The Sublime Boy

Title: The Sublime Boy; the Poems of
Author: Walter De Casseres
DeC’s Contribution: Introduction and a few poems.
Publisher: Seven Arts, New York
Publisher: Underworld Amusements
Year: 2014


SublimeBoy-CoverWalter DeCasseres was Benjamin’s younger brother, a “frustrated homosexual” as one writer called him, he committed suicide at the age of 18 by jumping into the Delaware River. In the introduction Benjamin approves of the suicide as an act that he was not only expecting, but accepted. The poems contained in the book were collected by Benjamin and were written in the last three years of Walters life.
Originally published in 1926 and republished in 2014.

Back cover copy:
“SUBLIMITY is that which transcends circumstance by an act of beauty or sacrifice. Walter DeCasseres was the Sublime Boy. He walked in the few years of his life with the Crazy Beauty which hallucinated the souls of Shelley, Keats, Poe, Blake and Heine. He walked out of life with a gesture of sublime disdain that raised him to the shining summits of the Morning Star, where the souls of all child-gods go.
The fury of a Titan foiled of his heaven, the frenzied paroxysms of a star-traveling eagle trying to gnaw its way out of its cage of flesh and bone, the rage of Ixion as he picks up the stone that he is doomed to roll forever and hurls it with imprecations against the ramparts of the gods: that was Walter DeCasseres, who, in his eighteenth year, went with the same passionate hurry and joy to the Everlasting Sleep as Youth hurries to the breasts of Venus.
He was a boy who spurned his manhood before he had lived it. He abridged the agony of years; he curtailed his Drama to a curtain-raiser; he compressed life to a song and a curse.    He came, he saw, he yawned. He was the mystery of precocious and elemental genius. There was a colossal mirror in his brain that reflected the hells of the Past and the grinning disillusions of the Future. On the exquisite keyboard of his nerves Satan and Medusa executed in thunder-tones the Ninth Symphony of Pain. His heart was the Mystical Rose stuck in a dung-heap.”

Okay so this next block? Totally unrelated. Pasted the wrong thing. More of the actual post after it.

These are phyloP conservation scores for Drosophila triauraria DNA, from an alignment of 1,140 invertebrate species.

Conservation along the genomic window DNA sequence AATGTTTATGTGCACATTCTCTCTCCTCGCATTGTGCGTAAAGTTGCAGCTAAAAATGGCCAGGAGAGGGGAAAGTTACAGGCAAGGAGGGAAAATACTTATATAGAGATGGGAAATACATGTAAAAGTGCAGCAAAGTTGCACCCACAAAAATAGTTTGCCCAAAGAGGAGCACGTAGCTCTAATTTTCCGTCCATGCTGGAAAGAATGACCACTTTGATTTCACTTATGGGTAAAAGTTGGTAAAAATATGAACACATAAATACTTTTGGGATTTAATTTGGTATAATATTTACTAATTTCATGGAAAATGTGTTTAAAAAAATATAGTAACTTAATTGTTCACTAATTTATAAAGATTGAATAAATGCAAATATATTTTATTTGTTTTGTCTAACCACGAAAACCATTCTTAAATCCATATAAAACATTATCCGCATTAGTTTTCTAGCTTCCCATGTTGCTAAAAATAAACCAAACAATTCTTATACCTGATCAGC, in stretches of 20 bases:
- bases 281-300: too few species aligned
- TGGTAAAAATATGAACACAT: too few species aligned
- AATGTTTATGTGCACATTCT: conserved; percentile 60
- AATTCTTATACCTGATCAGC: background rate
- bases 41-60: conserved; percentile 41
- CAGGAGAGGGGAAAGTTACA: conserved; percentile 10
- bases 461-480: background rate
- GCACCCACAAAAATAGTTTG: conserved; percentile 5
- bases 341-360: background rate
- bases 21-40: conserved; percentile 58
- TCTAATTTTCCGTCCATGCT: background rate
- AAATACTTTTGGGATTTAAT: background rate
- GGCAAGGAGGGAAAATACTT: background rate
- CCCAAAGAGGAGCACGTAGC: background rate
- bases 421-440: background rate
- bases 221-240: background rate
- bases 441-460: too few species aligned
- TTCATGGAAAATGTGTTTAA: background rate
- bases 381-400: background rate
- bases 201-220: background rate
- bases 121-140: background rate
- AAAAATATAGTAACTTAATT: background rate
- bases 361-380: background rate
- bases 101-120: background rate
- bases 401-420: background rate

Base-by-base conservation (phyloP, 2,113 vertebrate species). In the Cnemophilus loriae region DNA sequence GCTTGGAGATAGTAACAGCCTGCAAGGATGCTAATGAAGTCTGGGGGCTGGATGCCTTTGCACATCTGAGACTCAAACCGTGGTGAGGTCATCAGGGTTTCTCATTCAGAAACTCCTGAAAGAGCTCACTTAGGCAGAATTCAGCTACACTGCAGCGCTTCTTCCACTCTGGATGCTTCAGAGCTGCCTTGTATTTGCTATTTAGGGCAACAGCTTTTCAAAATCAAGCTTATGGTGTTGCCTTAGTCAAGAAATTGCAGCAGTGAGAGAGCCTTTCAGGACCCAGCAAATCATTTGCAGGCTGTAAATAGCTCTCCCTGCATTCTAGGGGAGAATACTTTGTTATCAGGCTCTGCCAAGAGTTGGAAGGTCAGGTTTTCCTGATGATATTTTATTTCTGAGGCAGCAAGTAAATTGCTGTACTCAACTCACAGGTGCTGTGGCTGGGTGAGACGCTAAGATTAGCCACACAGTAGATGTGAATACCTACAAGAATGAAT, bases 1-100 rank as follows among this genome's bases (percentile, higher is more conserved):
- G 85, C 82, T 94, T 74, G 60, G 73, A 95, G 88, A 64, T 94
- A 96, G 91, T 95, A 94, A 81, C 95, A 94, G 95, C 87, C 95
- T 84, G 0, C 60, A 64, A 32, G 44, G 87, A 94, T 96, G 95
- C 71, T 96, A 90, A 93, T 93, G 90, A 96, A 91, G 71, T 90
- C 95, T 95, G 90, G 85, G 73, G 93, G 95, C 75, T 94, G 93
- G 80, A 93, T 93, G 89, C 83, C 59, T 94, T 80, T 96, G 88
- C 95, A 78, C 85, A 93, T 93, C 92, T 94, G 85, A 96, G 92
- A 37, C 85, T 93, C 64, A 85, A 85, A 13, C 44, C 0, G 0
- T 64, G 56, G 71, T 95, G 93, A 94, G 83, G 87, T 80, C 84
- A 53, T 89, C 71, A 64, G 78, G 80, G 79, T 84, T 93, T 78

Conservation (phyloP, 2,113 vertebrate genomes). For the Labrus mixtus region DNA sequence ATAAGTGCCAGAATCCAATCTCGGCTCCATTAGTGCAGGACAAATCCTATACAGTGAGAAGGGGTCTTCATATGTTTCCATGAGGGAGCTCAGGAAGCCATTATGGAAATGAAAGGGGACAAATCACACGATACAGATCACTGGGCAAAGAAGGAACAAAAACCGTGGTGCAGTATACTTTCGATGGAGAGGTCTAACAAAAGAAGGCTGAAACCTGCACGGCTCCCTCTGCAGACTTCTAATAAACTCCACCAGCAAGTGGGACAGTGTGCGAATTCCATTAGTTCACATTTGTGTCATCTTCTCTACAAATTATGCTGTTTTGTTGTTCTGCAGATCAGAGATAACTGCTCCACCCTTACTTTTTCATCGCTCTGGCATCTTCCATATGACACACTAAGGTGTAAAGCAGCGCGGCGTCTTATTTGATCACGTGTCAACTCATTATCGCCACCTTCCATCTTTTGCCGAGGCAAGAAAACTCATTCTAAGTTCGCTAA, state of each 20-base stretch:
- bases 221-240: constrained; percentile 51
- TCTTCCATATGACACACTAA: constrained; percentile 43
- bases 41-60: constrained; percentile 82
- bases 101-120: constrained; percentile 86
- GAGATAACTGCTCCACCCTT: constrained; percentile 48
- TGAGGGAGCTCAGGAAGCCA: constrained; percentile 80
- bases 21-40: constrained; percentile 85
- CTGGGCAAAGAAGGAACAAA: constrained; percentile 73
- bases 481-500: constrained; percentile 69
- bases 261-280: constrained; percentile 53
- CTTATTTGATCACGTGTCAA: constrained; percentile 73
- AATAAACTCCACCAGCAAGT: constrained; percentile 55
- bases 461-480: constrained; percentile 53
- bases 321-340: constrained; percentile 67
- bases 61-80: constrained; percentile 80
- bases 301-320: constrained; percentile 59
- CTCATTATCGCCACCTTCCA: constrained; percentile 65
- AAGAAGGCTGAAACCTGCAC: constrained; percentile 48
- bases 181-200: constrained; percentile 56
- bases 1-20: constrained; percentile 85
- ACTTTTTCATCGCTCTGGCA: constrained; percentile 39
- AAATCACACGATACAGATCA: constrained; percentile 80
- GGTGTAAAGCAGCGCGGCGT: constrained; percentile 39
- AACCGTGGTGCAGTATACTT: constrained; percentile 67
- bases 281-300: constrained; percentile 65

Article from the New York Evening Post:
Sept. 26th, 1926


Discover of Laundry Tickets Reveal Tragedy of Descendant of Spinoza


The recent discovery of a package of laundry bills, invoices and paper bags on which were scribbled a great number of poems, brings to light the life and death of the one of the last two descendants of Benedict de Spinoza, the great Dutch philosopher and descendant of Simon De Casseres of London, the famous wealthy merchant who was the close friend of Oliver Cromwell.

The poet was Walter DeCasseres, born in Philadelphia in 1881, and who committed suicide by drowning in February 1900. His body was recovered by workmen at the foot of the Arch street wharf in Philadelphia five weeks afterward. He was identified by a library card found in his pocket.

DeCasseres committed suicide for purely philosophical reasons. He has been called the “American Thomas Chatterton,” because like the English lad he committed suicide at an early age and also wrote great poetry. When the manuscripts were submitted to Professor Leonard Charles Van Hoppen, formerly Queen Wilhelmina professor of Dutch Literature at Columbia University he declared that the poems of DeCasseres are superior to any poems written by Poe, Keats, Shelley or Blake at that age.

The rediscovered poems, which are published today by Seven Arts, under he title of “The Sublime Boy,” reveal similarities to the mournful mysticism of Edgar Allan Poe and the world weariness of the old testament poet who cried “Vanity of vanities, all is vanity.”

Whereas Thomas Chatterron committed suicide for physical reasons–because he was starving–Walter DeCasseres was a spiritual suicide, who had a contempt for life and a horror of what se saw on this planet, although he was in perfect physical health, had a home, a loving family, and a good position in the proofroom of the Philadelphia Press, where he was a copyholder.

DeCasseres’ poems were written between his sixteenth year and the time of his death at 18 years and nearly siz months. They were only recently found by his brother, Benjmin DeCasseeres. Many of them were only deciphered with the greatest trouble and after the lapse of considerable time. They were scribbled — sometimes in ink, sometimes in pencil–very carelessly on the first pieces of paper that come to hand–sugar bags, backs of bills and torn bits of white paper.

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